There’s a time in any life when you hear Shakespeare for the first time. If he gets to you at all, he can have the effect of stopping you in your tracks with wonder. Amazement at his insight into how people tick, at his interest in so vast a range of human action; personal and political… and the aptness and jokiness of the names he gives his characters.
Jane Nightwork is an off-stage person who’s talked about in Henry IV Part 2, Act 3 sc. ii. Falstaff, reminiscing about old times with his legal mate Justice Shallow, remembers the girls they knew. He calls Jane a ‘bona roba’. Not at all a common tart, she was clearly married, but made herself available on terms for that little bit extra in the house. She was also fussy, had her standards; she obliged Sir John Falstaff, knight, but clearly drew the line at Shallow who wasn’t noble. Bona roba means she dressed showily (quite something to see in Elizabeth’s day) and wasn’t at the lowest level of her part-time trade.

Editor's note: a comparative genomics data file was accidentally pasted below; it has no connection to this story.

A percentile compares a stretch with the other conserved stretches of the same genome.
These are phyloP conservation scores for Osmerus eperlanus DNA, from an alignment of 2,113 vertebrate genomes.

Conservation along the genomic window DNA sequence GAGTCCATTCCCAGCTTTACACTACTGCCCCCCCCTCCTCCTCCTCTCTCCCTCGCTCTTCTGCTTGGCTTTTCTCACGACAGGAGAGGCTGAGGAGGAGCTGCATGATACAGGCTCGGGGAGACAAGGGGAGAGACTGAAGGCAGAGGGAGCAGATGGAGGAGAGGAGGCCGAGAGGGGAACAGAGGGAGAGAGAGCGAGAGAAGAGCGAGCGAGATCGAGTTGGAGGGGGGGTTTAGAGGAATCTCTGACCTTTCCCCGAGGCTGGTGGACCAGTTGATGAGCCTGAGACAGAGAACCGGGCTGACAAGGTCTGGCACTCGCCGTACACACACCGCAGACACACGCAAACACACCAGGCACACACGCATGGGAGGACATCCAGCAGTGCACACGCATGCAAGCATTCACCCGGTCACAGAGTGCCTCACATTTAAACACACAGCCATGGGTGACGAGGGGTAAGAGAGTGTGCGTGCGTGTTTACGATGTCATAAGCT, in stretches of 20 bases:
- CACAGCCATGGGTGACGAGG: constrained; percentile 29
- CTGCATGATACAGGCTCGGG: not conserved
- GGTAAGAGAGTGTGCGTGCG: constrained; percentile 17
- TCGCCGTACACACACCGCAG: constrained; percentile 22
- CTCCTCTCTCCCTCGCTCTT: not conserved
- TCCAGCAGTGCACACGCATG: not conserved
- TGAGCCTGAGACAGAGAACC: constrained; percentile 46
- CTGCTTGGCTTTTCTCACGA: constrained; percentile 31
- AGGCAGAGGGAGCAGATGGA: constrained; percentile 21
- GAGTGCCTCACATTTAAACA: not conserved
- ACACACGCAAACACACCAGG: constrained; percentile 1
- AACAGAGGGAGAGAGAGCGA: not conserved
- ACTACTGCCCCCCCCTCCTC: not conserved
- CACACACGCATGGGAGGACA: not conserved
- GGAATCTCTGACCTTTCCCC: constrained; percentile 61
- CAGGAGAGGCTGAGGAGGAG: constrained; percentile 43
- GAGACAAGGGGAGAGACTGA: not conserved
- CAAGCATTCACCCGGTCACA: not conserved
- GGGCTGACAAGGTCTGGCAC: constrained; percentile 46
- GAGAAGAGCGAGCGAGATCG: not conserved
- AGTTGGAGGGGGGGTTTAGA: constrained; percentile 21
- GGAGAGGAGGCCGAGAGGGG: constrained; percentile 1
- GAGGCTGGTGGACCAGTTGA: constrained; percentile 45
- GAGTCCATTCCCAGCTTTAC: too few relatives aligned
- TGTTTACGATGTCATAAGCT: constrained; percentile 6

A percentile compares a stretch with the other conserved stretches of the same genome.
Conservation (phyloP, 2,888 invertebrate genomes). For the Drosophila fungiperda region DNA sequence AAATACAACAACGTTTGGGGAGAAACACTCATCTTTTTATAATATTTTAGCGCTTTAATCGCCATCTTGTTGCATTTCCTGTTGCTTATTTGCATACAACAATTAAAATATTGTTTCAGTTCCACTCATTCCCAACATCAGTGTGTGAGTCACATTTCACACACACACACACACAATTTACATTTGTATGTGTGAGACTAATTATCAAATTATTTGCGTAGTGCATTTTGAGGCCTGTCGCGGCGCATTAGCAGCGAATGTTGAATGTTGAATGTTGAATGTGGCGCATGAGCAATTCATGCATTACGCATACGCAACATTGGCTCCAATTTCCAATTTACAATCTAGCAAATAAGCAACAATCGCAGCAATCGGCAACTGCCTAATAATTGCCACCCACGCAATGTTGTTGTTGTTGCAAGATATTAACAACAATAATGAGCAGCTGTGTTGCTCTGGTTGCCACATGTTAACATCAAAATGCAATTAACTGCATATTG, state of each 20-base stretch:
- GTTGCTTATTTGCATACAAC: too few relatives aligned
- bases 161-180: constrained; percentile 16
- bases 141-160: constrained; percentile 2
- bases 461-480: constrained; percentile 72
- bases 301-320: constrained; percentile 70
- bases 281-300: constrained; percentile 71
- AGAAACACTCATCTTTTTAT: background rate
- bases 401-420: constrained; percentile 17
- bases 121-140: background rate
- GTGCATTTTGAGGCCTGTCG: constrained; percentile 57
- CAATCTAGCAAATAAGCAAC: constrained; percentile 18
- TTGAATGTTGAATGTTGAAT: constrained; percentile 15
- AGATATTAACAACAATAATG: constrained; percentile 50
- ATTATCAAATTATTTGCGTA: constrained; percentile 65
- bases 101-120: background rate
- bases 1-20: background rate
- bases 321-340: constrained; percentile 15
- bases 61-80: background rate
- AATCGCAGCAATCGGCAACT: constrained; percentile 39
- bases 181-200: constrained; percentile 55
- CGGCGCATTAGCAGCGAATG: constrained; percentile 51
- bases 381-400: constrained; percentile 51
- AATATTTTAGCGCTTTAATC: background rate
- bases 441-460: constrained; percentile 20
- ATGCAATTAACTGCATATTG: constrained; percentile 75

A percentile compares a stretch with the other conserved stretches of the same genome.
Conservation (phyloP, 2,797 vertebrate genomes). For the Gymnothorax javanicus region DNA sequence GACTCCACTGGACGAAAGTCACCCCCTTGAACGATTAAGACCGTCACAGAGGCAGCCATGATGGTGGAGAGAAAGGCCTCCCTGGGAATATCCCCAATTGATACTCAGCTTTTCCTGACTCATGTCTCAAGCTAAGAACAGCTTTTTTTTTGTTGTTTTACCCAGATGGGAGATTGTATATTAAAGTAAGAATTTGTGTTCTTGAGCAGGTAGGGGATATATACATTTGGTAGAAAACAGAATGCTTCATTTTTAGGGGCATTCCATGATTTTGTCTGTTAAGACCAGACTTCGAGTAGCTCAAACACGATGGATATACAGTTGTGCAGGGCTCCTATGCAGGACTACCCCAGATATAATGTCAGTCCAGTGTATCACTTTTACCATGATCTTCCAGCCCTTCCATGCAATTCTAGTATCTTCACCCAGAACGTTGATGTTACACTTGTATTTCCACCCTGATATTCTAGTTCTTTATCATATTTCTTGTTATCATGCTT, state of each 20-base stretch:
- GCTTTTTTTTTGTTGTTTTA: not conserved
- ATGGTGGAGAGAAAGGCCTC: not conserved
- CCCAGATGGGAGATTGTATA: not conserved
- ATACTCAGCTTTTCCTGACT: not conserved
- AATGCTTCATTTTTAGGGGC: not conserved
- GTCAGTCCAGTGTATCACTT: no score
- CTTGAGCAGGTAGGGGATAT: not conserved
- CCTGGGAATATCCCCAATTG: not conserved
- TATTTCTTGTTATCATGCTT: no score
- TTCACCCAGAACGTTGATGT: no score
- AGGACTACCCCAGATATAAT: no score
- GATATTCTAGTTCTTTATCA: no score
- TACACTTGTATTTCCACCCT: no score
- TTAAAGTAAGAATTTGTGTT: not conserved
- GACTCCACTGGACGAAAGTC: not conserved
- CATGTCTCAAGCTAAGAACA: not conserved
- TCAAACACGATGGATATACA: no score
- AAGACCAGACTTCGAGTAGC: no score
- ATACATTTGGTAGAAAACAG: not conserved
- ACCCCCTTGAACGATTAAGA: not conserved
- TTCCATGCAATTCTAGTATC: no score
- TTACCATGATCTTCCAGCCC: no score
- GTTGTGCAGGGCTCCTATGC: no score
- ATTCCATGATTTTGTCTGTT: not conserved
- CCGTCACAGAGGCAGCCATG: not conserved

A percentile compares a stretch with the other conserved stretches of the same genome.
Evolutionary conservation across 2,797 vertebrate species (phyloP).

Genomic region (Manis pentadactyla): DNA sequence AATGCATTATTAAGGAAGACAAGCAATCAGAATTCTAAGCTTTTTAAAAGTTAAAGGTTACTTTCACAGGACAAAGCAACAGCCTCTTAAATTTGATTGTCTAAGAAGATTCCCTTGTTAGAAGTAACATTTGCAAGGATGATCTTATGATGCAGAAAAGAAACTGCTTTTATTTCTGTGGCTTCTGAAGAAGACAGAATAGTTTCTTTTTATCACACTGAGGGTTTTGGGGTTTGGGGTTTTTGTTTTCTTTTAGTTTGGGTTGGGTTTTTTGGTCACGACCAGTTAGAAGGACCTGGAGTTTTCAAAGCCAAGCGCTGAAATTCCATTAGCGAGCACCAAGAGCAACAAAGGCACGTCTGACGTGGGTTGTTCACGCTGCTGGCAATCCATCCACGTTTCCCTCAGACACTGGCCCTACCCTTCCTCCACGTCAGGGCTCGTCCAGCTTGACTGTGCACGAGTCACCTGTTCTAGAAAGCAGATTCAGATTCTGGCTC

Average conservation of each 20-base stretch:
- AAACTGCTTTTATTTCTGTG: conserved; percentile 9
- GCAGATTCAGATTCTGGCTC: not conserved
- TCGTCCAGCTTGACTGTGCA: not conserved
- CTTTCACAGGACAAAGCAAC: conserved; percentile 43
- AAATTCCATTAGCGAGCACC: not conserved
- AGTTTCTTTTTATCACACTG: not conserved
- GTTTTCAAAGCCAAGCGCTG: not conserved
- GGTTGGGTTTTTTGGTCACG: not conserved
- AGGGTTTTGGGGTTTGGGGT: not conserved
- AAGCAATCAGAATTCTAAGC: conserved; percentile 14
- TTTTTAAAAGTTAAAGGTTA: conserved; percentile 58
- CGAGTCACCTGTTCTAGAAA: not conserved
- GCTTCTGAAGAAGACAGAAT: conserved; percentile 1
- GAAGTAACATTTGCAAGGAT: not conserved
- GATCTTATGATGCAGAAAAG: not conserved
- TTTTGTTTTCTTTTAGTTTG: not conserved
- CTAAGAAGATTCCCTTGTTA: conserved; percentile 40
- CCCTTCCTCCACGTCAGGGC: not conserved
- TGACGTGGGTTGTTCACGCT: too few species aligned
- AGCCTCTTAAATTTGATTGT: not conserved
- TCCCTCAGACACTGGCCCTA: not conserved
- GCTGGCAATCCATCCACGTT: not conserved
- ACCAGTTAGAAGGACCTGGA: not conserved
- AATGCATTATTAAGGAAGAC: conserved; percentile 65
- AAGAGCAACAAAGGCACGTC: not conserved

The two Henry plays were by far the best productions I took part in at the end of two years at my very first job ever at The Old Vic. As a beginning actor, when I first heard it, I was oddly moved by the perfect choice of name; the name alone opened up a picture of who Jane was and what she did and how she lived. This was mid-fifties, remember – now, it might strike a novice actor as fustian, even tame. And, of course, the riches to be mined in Shakespeare’s comprehension of humans have piled up for me ever since.